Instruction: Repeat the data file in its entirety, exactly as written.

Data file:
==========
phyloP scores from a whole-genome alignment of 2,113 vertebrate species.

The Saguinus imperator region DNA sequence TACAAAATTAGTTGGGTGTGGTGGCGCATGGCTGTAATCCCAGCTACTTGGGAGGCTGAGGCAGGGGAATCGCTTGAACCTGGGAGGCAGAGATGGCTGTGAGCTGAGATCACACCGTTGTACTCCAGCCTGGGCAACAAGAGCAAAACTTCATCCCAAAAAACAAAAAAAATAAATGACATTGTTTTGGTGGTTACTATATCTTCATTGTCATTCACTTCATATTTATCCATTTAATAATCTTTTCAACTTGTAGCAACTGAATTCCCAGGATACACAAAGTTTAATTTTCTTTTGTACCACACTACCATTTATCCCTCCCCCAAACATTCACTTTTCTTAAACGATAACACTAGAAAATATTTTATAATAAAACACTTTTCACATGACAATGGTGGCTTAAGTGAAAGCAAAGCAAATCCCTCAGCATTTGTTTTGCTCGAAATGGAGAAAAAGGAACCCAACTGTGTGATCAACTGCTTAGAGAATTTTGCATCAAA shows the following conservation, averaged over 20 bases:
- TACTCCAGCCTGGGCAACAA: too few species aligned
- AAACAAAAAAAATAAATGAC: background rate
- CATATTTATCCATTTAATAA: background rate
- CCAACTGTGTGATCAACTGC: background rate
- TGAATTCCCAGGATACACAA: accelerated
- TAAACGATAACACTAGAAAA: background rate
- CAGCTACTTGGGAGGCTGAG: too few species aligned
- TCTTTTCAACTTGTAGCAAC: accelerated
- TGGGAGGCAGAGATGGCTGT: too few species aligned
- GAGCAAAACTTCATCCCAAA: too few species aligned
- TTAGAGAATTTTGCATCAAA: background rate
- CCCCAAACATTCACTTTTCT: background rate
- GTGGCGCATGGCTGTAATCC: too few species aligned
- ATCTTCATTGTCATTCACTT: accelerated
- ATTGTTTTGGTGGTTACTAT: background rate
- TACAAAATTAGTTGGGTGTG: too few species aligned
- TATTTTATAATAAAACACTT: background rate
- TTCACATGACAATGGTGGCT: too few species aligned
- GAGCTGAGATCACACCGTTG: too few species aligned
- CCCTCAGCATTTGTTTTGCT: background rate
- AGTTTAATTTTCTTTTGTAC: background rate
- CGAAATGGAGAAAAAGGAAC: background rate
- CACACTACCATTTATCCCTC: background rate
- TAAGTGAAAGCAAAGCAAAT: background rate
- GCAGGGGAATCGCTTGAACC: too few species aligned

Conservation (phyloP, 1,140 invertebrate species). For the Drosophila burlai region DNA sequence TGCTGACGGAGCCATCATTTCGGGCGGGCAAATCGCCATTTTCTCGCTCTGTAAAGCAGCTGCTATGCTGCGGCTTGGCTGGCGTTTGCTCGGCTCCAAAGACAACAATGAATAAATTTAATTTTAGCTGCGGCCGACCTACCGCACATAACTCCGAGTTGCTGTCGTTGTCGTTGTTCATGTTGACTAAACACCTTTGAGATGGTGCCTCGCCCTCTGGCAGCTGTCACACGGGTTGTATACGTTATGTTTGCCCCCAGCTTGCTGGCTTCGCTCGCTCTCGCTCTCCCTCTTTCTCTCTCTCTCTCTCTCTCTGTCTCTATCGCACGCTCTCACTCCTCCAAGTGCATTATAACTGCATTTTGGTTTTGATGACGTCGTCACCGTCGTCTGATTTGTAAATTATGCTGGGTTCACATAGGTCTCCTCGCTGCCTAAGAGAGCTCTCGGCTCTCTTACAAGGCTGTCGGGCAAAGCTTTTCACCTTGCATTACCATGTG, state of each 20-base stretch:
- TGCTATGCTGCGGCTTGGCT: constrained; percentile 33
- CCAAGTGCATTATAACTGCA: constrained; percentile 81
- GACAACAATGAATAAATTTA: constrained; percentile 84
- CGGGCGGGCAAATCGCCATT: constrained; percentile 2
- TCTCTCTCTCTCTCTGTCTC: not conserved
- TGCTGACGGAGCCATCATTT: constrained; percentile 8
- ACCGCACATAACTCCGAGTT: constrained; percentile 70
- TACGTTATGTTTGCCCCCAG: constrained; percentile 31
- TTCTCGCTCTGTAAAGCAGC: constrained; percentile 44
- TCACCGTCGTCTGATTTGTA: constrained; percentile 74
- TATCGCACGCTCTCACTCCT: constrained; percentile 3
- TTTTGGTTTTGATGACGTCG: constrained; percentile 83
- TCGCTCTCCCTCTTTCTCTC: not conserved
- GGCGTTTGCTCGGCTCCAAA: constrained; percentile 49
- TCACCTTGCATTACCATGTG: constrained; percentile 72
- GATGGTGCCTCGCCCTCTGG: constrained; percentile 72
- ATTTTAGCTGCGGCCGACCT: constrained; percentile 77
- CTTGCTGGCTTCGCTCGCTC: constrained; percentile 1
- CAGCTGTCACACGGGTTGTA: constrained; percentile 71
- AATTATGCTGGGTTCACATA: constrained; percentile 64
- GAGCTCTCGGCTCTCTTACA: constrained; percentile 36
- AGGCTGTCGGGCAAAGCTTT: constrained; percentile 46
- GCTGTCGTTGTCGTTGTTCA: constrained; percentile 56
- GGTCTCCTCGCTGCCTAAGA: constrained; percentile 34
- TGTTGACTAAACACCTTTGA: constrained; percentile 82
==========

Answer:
phyloP scores from a whole-genome alignment of 2,113 vertebrate species.

The Saguinus imperator region DNA sequence TACAAAATTAGTTGGGTGTGGTGGCGCATGGCTGTAATCCCAGCTACTTGGGAGGCTGAGGCAGGGGAATCGCTTGAACCTGGGAGGCAGAGATGGCTGTGAGCTGAGATCACACCGTTGTACTCCAGCCTGGGCAACAAGAGCAAAACTTCATCCCAAAAAACAAAAAAAATAAATGACATTGTTTTGGTGGTTACTATATCTTCATTGTCATTCACTTCATATTTATCCATTTAATAATCTTTTCAACTTGTAGCAACTGAATTCCCAGGATACACAAAGTTTAATTTTCTTTTGTACCACACTACCATTTATCCCTCCCCCAAACATTCACTTTTCTTAAACGATAACACTAGAAAATATTTTATAATAAAACACTTTTCACATGACAATGGTGGCTTAAGTGAAAGCAAAGCAAATCCCTCAGCATTTGTTTTGCTCGAAATGGAGAAAAAGGAACCCAACTGTGTGATCAACTGCTTAGAGAATTTTGCATCAAA shows the following conservation, averaged over 20 bases:
- TACTCCAGCCTGGGCAACAA: too few species aligned
- AAACAAAAAAAATAAATGAC: background rate
- CATATTTATCCATTTAATAA: background rate
- CCAACTGTGTGATCAACTGC: background rate
- TGAATTCCCAGGATACACAA: accelerated
- TAAACGATAACACTAGAAAA: background rate
- CAGCTACTTGGGAGGCTGAG: too few species aligned
- TCTTTTCAACTTGTAGCAAC: accelerated
- TGGGAGGCAGAGATGGCTGT: too few species aligned
- GAGCAAAACTTCATCCCAAA: too few species aligned
- TTAGAGAATTTTGCATCAAA: background rate
- CCCCAAACATTCACTTTTCT: background rate
- GTGGCGCATGGCTGTAATCC: too few species aligned
- ATCTTCATTGTCATTCACTT: accelerated
- ATTGTTTTGGTGGTTACTAT: background rate
- TACAAAATTAGTTGGGTGTG: too few species aligned
- TATTTTATAATAAAACACTT: background rate
- TTCACATGACAATGGTGGCT: too few species aligned
- GAGCTGAGATCACACCGTTG: too few species aligned
- CCCTCAGCATTTGTTTTGCT: background rate
- AGTTTAATTTTCTTTTGTAC: background rate
- CGAAATGGAGAAAAAGGAAC: background rate
- CACACTACCATTTATCCCTC: background rate
- TAAGTGAAAGCAAAGCAAAT: background rate
- GCAGGGGAATCGCTTGAACC: too few species aligned

Conservation (phyloP, 1,140 invertebrate species). For the Drosophila burlai region DNA sequence TGCTGACGGAGCCATCATTTCGGGCGGGCAAATCGCCATTTTCTCGCTCTGTAAAGCAGCTGCTATGCTGCGGCTTGGCTGGCGTTTGCTCGGCTCCAAAGACAACAATGAATAAATTTAATTTTAGCTGCGGCCGACCTACCGCACATAACTCCGAGTTGCTGTCGTTGTCGTTGTTCATGTTGACTAAACACCTTTGAGATGGTGCCTCGCCCTCTGGCAGCTGTCACACGGGTTGTATACGTTATGTTTGCCCCCAGCTTGCTGGCTTCGCTCGCTCTCGCTCTCCCTCTTTCTCTCTCTCTCTCTCTCTCTGTCTCTATCGCACGCTCTCACTCCTCCAAGTGCATTATAACTGCATTTTGGTTTTGATGACGTCGTCACCGTCGTCTGATTTGTAAATTATGCTGGGTTCACATAGGTCTCCTCGCTGCCTAAGAGAGCTCTCGGCTCTCTTACAAGGCTGTCGGGCAAAGCTTTTCACCTTGCATTACCATGTG, state of each 20-base stretch:
- TGCTATGCTGCGGCTTGGCT: constrained; percentile 33
- CCAAGTGCATTATAACTGCA: constrained; percentile 81
- GACAACAATGAATAAATTTA: constrained; percentile 84
- CGGGCGGGCAAATCGCCATT: constrained; percentile 2
- TCTCTCTCTCTCTCTGTCTC: not conserved
- TGCTGACGGAGCCATCATTT: constrained; percentile 8
- ACCGCACATAACTCCGAGTT: constrained; percentile 70
- TACGTTATGTTTGCCCCCAG: constrained; percentile 31
- TTCTCGCTCTGTAAAGCAGC: constrained; percentile 44
- TCACCGTCGTCTGATTTGTA: constrained; percentile 74
- TATCGCACGCTCTCACTCCT: constrained; percentile 3
- TTTTGGTTTTGATGACGTCG: constrained; percentile 83
- TCGCTCTCCCTCTTTCTCTC: not conserved
- GGCGTTTGCTCGGCTCCAAA: constrained; percentile 49
- TCACCTTGCATTACCATGTG: constrained; percentile 72
- GATGGTGCCTCGCCCTCTGG: constrained; percentile 72
- ATTTTAGCTGCGGCCGACCT: constrained; percentile 77
- CTTGCTGGCTTCGCTCGCTC: constrained; percentile 1
- CAGCTGTCACACGGGTTGTA: constrained; percentile 71
- AATTATGCTGGGTTCACATA: constrained; percentile 64
- GAGCTCTCGGCTCTCTTACA: constrained; percentile 36
- AGGCTGTCGGGCAAAGCTTT: constrained; percentile 46
- GCTGTCGTTGTCGTTGTTCA: constrained; percentile 56
- GGTCTCCTCGCTGCCTAAGA: constrained; percentile 34
- TGTTGACTAAACACCTTTGA: constrained; percentile 82